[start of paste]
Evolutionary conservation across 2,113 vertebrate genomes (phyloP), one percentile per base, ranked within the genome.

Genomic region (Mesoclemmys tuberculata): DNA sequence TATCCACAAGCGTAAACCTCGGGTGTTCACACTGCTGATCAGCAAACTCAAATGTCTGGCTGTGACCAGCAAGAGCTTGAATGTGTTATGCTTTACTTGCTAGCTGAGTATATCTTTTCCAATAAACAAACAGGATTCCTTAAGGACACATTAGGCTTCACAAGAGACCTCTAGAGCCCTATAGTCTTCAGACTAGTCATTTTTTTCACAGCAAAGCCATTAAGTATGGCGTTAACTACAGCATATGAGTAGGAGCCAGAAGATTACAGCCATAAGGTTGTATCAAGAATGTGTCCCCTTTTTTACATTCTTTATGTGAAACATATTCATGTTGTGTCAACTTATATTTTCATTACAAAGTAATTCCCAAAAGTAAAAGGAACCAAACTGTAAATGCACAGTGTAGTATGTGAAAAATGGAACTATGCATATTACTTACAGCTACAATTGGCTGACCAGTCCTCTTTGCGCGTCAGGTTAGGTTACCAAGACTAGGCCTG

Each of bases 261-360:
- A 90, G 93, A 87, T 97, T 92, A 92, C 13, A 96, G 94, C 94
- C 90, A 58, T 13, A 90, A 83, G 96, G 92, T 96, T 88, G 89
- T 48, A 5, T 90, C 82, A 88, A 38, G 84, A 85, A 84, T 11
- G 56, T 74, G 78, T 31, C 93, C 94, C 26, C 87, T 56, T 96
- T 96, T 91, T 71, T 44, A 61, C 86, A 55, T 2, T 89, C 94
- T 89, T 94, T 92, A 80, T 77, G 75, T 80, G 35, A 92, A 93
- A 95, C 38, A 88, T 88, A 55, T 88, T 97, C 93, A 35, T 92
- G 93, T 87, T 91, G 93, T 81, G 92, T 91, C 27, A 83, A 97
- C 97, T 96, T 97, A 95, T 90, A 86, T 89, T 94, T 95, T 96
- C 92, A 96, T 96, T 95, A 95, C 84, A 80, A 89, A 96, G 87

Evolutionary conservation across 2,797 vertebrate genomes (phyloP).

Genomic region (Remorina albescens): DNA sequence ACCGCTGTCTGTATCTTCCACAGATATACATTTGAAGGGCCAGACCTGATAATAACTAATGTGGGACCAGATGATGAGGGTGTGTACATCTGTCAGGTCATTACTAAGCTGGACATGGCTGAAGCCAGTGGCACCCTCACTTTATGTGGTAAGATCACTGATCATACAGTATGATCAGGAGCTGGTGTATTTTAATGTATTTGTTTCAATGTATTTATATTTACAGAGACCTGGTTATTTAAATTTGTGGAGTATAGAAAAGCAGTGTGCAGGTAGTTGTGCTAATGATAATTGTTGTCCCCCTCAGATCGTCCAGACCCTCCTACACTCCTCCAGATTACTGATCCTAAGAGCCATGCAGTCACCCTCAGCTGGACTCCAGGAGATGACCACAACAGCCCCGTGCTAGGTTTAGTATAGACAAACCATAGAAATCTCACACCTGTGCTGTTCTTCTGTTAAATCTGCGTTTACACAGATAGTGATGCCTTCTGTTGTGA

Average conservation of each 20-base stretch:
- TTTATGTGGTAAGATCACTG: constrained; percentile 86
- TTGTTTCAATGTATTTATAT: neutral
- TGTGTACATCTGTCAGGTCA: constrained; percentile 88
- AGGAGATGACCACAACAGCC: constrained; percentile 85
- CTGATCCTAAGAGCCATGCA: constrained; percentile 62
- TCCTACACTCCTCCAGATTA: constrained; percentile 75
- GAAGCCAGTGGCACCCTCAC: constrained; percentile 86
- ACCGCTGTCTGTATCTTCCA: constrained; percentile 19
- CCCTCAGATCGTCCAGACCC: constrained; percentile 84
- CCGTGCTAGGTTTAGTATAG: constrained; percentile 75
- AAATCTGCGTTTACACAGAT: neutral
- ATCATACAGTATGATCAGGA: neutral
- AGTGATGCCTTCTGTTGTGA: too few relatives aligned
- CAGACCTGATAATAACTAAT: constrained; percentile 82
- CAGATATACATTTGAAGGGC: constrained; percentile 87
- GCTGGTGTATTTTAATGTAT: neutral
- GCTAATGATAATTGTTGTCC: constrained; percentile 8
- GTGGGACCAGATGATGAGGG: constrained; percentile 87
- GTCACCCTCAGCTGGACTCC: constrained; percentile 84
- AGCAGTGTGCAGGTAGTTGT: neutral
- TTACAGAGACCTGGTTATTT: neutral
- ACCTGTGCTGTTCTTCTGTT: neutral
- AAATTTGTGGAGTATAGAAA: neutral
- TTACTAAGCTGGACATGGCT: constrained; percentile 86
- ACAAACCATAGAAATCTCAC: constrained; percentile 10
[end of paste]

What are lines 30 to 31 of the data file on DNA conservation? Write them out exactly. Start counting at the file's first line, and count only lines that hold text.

- CAGACCTGATAATAACTAAT: constrained; percentile 82
- CAGATATACATTTGAAGGGC: constrained; percentile 87